Part of the Arts and Humanities Data Service's "Guides to Good Practice" series, the "GIS guide to good practice" is intended to provide guidance in documenting and archiving datasets (both spatial and attribute) from Geographic Information Systems. The guide is an online version of a printed volume available from the AHDS, and as such is presented in the structured format of the book. It is aimed at individuals and organisations involved in the creation, maintenance, use and long-term preservation of GIS-based digital resources with particular emphasis on archaeological data, although the information presented has much wider disciplinary implications. The guide provides a source of useful introductory and generic information, as well as emphasising long-term preservation, archiving and effective data re-use, and the importance of adhering to recognised standards and the recording of essential pieces of information.
This website seeks to describe the principles behind ground-penetrating radar (GPR) via a selection of archaeological surveys made using such technology. The website explains what GPR is, and what equipment is required. Of great interest is section "My recent articles" where there are several academic papers and publications on the topic free to access. The creation of two-dimensional sections and three-dimensional plots is described, and images of these can be seen in the case studies provided. Several of these case studies are ongoing, and so the findings are only at a preliminary stage. There are links to other websites about GPR in archaeology as well as links to various publications on the subject.
The Hillforts of the Ridgeway Project is a long-term research project centred on the Ridgeway and the northern Berkshire Downs. The focus is on continuity and change during the later Prehistoric and Romano-British Periods. Work so far has centred on White Horse Hill, Segsbury Camp, Alfred's Castle, and Marcham/Frilford. Segsbury Camp (also known as Letcombe Castle) is an iron-age fort; Alfred's Castle is a small, hexagonal earthwork enclosure; and the Marcham/Frilford excavations have begun with a Romano-British amphitheatre. Reports are given for each year of excavations outlining aims and results. The website includes information on the 'Segbury art project', which features the work of British painter Simon Callery who followed the archaeological team's excavations. Newspaper articles about the project are also provided.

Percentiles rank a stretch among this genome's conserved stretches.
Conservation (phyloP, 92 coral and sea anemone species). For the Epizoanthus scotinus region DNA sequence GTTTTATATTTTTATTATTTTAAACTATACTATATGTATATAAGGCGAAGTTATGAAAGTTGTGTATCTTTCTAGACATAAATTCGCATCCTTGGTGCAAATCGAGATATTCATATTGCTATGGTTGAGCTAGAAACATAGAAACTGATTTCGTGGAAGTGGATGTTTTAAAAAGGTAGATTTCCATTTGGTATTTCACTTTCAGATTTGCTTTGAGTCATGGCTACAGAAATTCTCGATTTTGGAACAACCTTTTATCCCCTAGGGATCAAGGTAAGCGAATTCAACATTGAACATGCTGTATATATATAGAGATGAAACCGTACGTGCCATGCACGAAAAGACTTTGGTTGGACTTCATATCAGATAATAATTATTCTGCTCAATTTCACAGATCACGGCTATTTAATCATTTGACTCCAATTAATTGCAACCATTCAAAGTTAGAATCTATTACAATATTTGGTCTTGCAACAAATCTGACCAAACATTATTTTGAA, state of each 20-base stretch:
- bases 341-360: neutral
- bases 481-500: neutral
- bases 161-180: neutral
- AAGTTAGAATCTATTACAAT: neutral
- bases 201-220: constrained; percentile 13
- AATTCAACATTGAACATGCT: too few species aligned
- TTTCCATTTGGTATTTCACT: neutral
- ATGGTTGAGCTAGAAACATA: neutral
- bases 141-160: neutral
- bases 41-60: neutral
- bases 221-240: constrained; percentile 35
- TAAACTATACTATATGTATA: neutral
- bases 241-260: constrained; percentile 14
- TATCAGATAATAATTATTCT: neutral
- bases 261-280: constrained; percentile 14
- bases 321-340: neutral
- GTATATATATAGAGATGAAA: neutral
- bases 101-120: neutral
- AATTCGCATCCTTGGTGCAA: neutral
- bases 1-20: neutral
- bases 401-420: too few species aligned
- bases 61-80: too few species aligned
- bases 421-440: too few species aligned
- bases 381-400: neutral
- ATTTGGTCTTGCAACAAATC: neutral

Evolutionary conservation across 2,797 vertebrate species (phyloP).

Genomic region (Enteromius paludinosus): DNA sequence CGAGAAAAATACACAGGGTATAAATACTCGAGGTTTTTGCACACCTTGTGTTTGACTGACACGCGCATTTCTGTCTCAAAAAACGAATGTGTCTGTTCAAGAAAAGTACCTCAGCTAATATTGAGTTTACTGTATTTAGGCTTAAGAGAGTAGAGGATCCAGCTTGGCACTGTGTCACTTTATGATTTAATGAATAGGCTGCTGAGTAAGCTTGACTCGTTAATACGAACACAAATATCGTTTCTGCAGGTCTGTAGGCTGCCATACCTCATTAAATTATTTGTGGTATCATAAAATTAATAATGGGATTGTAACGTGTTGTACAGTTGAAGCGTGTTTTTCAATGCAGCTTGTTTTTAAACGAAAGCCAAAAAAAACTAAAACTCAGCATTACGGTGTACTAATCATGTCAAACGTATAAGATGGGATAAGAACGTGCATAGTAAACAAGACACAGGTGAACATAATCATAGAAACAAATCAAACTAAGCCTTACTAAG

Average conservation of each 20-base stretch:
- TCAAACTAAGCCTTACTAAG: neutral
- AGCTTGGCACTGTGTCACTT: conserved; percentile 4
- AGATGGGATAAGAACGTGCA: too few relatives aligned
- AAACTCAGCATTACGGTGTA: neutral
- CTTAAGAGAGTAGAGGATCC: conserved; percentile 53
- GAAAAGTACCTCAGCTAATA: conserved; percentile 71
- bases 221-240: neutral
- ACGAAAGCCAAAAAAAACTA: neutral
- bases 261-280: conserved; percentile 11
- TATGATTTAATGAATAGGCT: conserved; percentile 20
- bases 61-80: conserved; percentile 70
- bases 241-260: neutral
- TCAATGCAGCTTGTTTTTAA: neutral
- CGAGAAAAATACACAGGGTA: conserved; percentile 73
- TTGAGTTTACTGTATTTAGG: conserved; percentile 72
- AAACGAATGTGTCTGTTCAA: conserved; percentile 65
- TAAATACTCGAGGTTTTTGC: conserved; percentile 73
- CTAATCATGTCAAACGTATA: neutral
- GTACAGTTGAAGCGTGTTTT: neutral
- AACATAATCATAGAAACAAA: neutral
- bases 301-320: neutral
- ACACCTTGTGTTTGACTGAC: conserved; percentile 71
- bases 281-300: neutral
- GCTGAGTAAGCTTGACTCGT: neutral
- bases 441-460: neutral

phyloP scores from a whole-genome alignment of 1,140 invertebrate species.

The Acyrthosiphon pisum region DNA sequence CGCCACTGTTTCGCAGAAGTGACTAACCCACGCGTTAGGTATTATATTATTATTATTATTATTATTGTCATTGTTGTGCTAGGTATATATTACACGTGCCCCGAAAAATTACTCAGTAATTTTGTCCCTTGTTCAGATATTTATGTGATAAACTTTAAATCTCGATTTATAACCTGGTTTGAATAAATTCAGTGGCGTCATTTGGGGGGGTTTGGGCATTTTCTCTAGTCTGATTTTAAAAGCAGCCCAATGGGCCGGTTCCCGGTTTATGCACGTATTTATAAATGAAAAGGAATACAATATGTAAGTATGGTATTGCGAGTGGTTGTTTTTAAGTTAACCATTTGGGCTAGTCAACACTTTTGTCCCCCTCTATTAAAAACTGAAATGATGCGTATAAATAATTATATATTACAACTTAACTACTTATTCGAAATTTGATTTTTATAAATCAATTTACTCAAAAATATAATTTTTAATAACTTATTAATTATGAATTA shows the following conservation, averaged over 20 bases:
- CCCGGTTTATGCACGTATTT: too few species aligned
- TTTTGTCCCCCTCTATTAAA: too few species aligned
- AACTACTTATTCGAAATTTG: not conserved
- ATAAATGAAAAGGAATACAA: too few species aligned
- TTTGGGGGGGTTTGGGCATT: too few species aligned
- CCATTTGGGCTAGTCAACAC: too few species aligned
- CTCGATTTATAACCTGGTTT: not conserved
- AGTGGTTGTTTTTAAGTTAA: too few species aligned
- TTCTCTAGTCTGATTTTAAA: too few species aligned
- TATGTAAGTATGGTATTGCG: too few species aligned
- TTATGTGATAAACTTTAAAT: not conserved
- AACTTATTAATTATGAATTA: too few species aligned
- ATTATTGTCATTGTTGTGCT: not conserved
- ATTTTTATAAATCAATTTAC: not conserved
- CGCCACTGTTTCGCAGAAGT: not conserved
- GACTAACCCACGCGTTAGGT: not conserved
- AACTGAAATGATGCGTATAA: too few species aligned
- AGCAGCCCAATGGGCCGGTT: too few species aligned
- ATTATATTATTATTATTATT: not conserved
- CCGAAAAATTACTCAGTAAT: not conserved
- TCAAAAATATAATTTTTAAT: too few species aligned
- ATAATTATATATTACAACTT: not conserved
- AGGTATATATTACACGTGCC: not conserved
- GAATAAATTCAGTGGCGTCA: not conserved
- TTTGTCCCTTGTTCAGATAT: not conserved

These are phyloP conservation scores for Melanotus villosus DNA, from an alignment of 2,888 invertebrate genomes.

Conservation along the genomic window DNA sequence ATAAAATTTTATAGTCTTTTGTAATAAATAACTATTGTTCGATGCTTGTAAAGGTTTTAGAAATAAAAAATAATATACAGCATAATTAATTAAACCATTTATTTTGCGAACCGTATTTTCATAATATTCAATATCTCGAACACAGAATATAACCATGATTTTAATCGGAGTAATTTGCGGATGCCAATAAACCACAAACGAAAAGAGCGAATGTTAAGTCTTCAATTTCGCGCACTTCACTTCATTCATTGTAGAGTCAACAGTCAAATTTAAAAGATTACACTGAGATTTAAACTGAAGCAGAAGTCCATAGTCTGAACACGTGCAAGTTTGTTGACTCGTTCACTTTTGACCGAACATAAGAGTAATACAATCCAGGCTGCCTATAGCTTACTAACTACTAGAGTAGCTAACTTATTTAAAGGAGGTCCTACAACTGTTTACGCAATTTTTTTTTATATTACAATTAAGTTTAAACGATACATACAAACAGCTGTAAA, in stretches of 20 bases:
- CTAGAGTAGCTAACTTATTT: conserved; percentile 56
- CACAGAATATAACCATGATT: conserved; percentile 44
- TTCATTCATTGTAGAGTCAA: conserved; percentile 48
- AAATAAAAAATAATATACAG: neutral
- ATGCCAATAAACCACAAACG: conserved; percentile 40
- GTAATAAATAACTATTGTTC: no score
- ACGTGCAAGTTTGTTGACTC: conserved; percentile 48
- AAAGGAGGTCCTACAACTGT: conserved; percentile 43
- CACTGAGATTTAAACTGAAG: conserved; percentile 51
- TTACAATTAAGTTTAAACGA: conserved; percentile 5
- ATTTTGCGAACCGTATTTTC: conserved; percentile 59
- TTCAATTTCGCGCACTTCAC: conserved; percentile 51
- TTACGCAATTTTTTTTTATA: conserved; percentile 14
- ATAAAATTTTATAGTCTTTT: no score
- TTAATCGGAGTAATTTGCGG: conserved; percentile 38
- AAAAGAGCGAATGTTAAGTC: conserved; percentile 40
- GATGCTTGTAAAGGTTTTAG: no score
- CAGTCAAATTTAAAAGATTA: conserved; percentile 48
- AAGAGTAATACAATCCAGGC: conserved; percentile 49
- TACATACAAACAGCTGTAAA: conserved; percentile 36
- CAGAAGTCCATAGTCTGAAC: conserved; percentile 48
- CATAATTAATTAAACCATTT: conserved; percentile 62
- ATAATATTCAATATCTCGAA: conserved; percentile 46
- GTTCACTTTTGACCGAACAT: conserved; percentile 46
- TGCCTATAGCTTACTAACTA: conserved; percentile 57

This is the official website of the Institut für Raumbezogene Informations- und Messtechnik, Fachhochschule Mainz (Institute for Spatial Information and Surveying Technology, University of Applied Sciences, Mainz). The institute specialises in surveying, especially using computing and GIS technologies. Some of the research carried out by the institute encompasses the fields of archaeology and ancient history directly, although the geographic applications may also be of use to archaeologists. In the Projects section, the website publishes some short notices (often in English) of work carried out in the past. The full-text of many of the papers listed in the Publications section is available in PDF format; for others, only abstracts are given. A number of papers concentrate on landscape archaeology and present case-studies from all over Europe. Both the Projects and Publications sections can be browsed by technology employed or subject. The Diploma Theses section is of great interest as it details current research in the institute. The pages of the graduate students normally include a short abstract and a few pictures of the work done, but some contain posters, full theses and papers freely available in PDF format, video animations, computer graphics and virtual reality models. The Competencies section is an educational sub-site presenting the technologies that are taught at the institute, including: 3D Scanning; photogrammetry; remote sensing; cartography; surveying including GPS; and GIS.